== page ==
With minus three weeks to go, they wean themselves off Ween, play nothing but books on tape in the car and review reissues they're already Biblically familiar with. And most sonically sparing of all, they attend shows wearing what look like ordinary muffling earplugs, but are in fact industrial-strength eardrum blockers which no known sound can penetrate. Really. Next time you see your local rock critic at a show putting something with the consistency of a Nerf ball in his ears, just go up to him and say, "face your hearing loss head on, man." Chances are he'll turn, give you a thumbs up and say, "yeah, aren't they great?"
Actually, you see a lot of that at SXSW -- people psyching themselves up to think that every day is a Monterey Pop Festival and every kid up on the stage is the next Jimi Hendrix. Even if they wind up being the next Jimmy Pursey, nothing beats the thrill of discovering future rock nobility. Trouble is, with all the dancing boy brigades, Latino heartthrobs, divas cranking out Diane Warren songs, Country-politan lipstick chicks and Korn wanna-bes crowding the charts at the moment, the promise of another Great Rock Hope seems increasingly dim. Unless you're like the thousands of journalists who crowded into clubs along Congress Avenue and Sixth Street, unless you actually do exhaustive investigative work on MP3 sites and Internet radio, you're not likely to ever hear most of the 1,000-plus alt rock, trad rock, quirk rap or alt-trad-country artists who played in Austin this year. SXSW is about uncovering the new and unheralded, even if it's really just the same old thing played by 22-year-olds. Or 44-year-olds. Or septuagenarians.
After returning from five days of wall-to-wall music, people ask all sorts of questions like, "who won?" as if SXSW was some Eurovision Song Contest. Or you get other misguided queries like, "what's the Next Big Thing?" as if music worked in the same predictable manner as the fashion design industry does, previewing all the future styles on a Texas runway in March. We suspect you, too, may have some similar questions, so let's turn up the houselights and see what they are:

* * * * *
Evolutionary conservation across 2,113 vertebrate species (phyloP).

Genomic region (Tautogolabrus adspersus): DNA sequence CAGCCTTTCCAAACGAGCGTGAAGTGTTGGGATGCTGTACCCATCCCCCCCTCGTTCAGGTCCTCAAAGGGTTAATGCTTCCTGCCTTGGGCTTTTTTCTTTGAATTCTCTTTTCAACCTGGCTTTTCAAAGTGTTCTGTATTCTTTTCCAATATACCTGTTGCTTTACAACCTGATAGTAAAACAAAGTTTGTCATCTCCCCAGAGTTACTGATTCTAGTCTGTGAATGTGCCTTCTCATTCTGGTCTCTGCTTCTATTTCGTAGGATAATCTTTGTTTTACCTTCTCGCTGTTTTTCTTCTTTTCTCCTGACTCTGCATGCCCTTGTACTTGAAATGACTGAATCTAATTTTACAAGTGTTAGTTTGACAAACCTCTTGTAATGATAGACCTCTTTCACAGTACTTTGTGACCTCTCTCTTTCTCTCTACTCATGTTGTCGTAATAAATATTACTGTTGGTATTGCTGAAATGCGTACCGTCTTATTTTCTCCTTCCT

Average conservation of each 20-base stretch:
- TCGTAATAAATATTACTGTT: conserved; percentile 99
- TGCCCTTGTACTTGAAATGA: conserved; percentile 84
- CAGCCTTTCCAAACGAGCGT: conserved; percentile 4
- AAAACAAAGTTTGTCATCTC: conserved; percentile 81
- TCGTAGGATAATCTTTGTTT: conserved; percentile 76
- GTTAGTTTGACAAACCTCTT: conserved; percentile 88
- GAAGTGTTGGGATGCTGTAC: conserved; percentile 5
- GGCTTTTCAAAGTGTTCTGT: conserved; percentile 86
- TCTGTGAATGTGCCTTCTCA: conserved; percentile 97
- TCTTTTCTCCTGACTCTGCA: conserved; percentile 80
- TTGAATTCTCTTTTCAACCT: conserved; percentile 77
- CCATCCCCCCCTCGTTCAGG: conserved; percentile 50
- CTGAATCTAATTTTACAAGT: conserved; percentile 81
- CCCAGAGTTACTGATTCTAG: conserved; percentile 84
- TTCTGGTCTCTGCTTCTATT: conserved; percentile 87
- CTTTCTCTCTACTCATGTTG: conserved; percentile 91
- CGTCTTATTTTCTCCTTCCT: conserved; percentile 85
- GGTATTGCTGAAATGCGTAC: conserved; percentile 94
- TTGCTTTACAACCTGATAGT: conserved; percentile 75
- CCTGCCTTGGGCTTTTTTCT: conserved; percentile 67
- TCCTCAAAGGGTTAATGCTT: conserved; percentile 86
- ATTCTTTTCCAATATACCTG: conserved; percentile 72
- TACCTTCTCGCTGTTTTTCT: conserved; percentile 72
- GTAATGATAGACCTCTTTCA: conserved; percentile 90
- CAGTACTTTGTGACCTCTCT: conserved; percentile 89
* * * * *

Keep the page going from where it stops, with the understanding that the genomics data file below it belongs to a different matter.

Q: So what was the biggest logistical problem in Austin?
A: Scheduling. The band you planned on seeing might run late, which can throw off your entire schedule; usually all the good stuff is at 11 p.m. Despite the organizers conveniently listing every act and club and giving brief descriptions in a handy paperback guide, the book's noxious, hot-off-the-presses fumes caused us to hallucinate and want to close the volume as quickly as possible. In such haste, we wound up missing many of the bands that everybody was talking about the next day. Bad weather and sore feet might also convince you to stay put or take a chance on seeing what's nearby. And like this year, if it's too cold, you might not want to tough it out outside. Self-preservation led us to leave perfectly good sets by Steve Earle, Apples in Stereo and the Weaklings in search of shelter, warmth and the company of less-than-stellar Austin acts like Th' Fuckemos and DJ Herb -- whose bitches were complaining to all who cared that Madonna wasn't there to sign them. Also when you see too many bands in a row, they all tend to suffer in comparison, and like puppies at the pound, you take a shine to the quieter ones.
Q: How many times did you hear the term "Y'all" in Austin?
A: Fifteen times. Mostly by waitresses, twice by a flight attendant, once by a TV weatherman, once on modified bathroom graffiti and once by Patti Smith who proceeded to explain the Eastern variation of "you all" to an adoring throng at Waterloo Park. Sadly, this exchange was more lively than most of Patti's St. Patty's Day set. While she came on feisty with a couple of new songs, the balance of them were slow-pacers and by the time she reached what should've been a mid-set high point, "Dancing Barefoot," the first lady of armpit hair was sounding decidedly barefoot, pregnant and in need of some caffeine.
Q: How was Steve Earle's SXSW keynote speech?
A: Sadly, Thursday's conference address from the country maverick was an unmitigated bust. As a lecturer, Earle proved himself to be a great songwriter. Though he earns points for using the term "motherfucker" within the first five minutes of his speech, Earle quickly went Vanessa Redgrave on the crowd and used the rest of his time to harp about the death penalty, land mines and several other cause célèbre. Actually the Redgrave analogy is appropriate as Earle mysteriously went on to read a lengthy laundry list of names and people he wished to "thank." After about five minutes, the bulk of the crowd started to grow weary, though the woman sitting next to me who applauded at every turn seemed to like him -- I mean really like him.